Arusha — Wildlife researchers are now embarking on a new five-year Giraffe strategic plan to save mysterious, silent giants from extinction.
Launched on Wednesday, the 2020-2024 strategic plan seeks to replenish the dwindling numbers of the giraffe, which is also one of the country's national symbols.
A research director at the Tanzania Wildlife Research Institute (TAWIRI), Dr Julius Keyyu, described the strategic plan as one of its kind that will keep the giraffe population in check.
According to Dr Keyyu, only 29,000 giraffes are currently alive in the country.
"For a long time, now these animals have been hunted for their bone marrows which have been considered to be a cure for some diseases," highlighted the researcher.
Dr Keyyu further pointed out that the declining number of the tall mammals was being exacerbated by two major diseases that he disclosed were fast spreading to other rangelands.
"Giraffe ear and skin diseases are claiming our animals; we hope that the strategic plan will help to save the animals so that tourists come to marvel at the national symbol," he said.
Habitat fragmentation, deforestation and poaching still remained a threat to the survival of the tall mammals, according to the TAWIRI director of research.
Conservationists estimate that some 110,000 giraffes roam throughout Africa, down from a million in the 1700s.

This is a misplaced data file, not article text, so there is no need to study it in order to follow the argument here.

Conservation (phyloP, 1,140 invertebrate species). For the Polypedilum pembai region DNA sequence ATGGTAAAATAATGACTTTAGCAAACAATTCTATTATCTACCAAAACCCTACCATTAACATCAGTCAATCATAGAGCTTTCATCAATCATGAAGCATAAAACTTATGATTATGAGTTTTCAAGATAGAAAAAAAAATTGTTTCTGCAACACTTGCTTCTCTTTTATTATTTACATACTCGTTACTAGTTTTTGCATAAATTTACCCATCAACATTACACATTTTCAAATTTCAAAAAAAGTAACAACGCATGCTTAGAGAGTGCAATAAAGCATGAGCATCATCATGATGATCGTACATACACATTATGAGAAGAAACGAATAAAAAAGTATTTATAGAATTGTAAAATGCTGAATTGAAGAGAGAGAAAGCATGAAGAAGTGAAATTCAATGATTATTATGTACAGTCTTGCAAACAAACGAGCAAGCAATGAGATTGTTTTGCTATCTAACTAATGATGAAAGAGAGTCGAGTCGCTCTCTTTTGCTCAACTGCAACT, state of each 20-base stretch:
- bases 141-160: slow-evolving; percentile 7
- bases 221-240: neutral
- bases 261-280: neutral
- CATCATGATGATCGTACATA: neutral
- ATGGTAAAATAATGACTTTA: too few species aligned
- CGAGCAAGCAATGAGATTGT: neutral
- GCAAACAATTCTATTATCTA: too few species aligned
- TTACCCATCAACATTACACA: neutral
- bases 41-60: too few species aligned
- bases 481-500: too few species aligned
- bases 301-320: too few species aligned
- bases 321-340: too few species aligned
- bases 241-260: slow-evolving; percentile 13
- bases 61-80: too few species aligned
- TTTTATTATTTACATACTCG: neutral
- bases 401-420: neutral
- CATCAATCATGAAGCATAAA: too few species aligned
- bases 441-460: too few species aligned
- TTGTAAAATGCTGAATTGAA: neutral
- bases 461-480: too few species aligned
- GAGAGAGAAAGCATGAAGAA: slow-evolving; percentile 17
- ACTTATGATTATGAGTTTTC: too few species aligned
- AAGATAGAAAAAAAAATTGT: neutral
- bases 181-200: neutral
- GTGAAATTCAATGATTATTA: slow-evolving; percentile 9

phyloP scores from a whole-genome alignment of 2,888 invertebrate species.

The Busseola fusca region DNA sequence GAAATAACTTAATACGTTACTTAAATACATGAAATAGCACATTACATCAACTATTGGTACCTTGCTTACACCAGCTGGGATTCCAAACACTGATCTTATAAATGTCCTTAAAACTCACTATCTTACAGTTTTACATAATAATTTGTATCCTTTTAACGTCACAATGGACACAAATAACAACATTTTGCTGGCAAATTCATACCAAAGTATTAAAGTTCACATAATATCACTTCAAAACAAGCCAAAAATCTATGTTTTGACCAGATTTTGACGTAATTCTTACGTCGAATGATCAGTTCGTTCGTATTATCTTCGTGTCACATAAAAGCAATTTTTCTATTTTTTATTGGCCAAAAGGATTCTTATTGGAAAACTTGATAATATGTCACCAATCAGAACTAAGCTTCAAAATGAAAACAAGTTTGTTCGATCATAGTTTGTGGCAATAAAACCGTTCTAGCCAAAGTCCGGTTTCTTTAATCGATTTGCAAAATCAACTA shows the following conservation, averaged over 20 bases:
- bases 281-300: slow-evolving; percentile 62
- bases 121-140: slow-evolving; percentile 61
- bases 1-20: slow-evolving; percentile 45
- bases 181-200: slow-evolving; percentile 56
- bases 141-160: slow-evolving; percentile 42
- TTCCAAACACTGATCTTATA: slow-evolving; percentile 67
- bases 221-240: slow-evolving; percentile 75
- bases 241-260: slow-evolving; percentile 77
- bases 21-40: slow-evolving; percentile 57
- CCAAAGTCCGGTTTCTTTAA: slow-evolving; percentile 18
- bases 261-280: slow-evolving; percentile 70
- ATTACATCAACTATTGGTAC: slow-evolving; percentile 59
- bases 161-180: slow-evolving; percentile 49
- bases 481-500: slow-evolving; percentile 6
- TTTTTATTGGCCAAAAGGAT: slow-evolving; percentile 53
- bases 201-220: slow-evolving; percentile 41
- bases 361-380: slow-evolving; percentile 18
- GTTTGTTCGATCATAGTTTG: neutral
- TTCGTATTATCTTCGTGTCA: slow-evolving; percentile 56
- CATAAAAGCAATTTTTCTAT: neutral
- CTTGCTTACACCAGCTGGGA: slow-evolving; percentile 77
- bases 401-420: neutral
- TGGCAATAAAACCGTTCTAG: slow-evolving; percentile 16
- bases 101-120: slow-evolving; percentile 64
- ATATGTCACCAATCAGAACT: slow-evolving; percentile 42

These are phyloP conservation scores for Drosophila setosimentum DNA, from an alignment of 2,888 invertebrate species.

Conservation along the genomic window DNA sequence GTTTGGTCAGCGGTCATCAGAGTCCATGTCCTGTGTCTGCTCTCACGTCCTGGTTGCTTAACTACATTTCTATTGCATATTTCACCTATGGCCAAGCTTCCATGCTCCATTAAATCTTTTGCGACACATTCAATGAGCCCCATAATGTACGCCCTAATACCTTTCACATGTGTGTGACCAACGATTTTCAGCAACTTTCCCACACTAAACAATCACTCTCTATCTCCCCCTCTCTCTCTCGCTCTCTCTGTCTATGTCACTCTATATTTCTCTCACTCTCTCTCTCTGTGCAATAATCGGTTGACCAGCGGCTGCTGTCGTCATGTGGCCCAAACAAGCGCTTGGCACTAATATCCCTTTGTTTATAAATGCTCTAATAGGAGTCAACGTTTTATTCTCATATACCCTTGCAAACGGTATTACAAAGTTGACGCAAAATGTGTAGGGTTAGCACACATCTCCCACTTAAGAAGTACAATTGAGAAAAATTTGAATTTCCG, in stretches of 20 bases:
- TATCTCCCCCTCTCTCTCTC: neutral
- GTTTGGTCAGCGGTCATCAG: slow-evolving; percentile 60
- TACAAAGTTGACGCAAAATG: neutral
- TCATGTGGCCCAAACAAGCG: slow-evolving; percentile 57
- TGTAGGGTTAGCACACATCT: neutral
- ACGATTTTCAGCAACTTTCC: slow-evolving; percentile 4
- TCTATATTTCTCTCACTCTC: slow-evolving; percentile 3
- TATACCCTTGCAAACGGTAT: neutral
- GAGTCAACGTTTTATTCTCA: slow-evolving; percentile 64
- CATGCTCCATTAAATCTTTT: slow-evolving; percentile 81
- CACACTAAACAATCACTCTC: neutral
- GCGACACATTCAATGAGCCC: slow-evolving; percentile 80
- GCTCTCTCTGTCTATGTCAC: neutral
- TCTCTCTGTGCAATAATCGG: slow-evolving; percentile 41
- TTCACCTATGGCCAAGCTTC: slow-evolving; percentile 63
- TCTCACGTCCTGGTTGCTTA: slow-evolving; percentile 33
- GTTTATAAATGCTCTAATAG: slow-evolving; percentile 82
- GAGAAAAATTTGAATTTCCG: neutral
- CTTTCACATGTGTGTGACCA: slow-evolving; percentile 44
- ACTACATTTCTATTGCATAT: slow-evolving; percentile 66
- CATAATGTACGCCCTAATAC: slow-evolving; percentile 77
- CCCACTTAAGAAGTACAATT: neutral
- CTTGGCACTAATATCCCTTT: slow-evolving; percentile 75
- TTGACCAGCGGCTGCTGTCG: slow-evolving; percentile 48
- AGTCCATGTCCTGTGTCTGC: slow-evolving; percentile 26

Scientists had long believed that all giraffes belonged to a single species, but new DNA research has identified four distinct species.
Sometimes giraffes are killed only for their tails- status symbols in some cultures.
On his part, Minister for Tourism and Natural Resources Dr Hamisi Kigwangalla, who also launched the five-year strategic plan, challenged the researchers to look for a means to save the giraffes from probable extinction.
According to Dr Kigwangalla, the animals had moved from a 'vulnerable to a risk status', owing to a number of factors, further challenging the researchers to hit the ground running in implementing the muchtouted strategy.
"There's an urgent need of saving our giraffes," emphasised the minister.
He further challenged TAWIRI to focus on resolving human-wildlife conflict which hinders the conservation of animals in the natural habitats and poses the greatest challenges to the persistence and survival of wildlife.
According to conservationists, giraffe poaching was now on the rise after their populations on the continent plummeted by 40 per cent over the last 15 years.
Despite being an African icon and one of the planet's last mega fauna, giraffes have become endangered throughout Africa due to habitat loss for agriculture, deforestation for charcoal, and bush meat poaching.
Their numbers have plummeted to the point where they are now vulnerable to extinction with fewer than 100,000 individuals.
The tall mammals are hunted with motorbikes and machetes and targeted with wire neck snares set in trees. Tanzania, which displays the giraffe as a national symbol, is among the poaching hot spots for the tall mammal.
Ten years ago, herbal medicine practitioners in the country touted giraffe bone marrow and brains as a way to protect people from, or even cure for HIV/ AIDS. Such a practice has also driven up the prices for giraffe meat, making poaching more lucrative.